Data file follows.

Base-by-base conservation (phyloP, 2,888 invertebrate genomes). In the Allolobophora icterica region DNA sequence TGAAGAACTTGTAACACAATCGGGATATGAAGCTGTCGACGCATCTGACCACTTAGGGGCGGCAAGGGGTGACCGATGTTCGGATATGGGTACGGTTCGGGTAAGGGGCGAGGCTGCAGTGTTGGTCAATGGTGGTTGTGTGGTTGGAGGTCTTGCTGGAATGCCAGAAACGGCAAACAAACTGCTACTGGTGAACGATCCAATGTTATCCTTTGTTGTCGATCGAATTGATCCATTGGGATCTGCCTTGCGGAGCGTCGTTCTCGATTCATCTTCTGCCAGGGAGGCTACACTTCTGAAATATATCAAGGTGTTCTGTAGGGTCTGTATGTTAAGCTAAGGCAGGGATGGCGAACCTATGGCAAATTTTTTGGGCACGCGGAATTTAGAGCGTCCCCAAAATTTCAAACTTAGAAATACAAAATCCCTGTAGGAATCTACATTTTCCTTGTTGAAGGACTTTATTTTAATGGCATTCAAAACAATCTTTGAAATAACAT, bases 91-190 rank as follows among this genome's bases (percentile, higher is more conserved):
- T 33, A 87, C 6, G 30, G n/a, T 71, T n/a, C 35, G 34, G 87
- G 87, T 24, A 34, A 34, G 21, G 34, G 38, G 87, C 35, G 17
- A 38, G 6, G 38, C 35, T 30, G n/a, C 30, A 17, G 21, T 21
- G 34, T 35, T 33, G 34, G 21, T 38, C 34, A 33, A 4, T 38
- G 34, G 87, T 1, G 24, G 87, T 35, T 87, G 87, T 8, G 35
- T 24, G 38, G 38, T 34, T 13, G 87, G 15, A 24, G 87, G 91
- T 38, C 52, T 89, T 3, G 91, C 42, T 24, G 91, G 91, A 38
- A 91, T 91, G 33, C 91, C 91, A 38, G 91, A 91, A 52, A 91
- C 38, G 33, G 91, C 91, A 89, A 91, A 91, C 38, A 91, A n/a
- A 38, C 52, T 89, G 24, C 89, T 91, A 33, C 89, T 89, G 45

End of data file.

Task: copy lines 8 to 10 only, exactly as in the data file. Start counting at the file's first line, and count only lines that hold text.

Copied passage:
- T 38, C 52, T 89, T 3, G 91, C 42, T 24, G 91, G 91, A 38
- A 91, T 91, G 33, C 91, C 91, A 38, G 91, A 91, A 52, A 91
- C 38, G 33, G 91, C 91, A 89, A 91, A 91, C 38, A 91, A n/a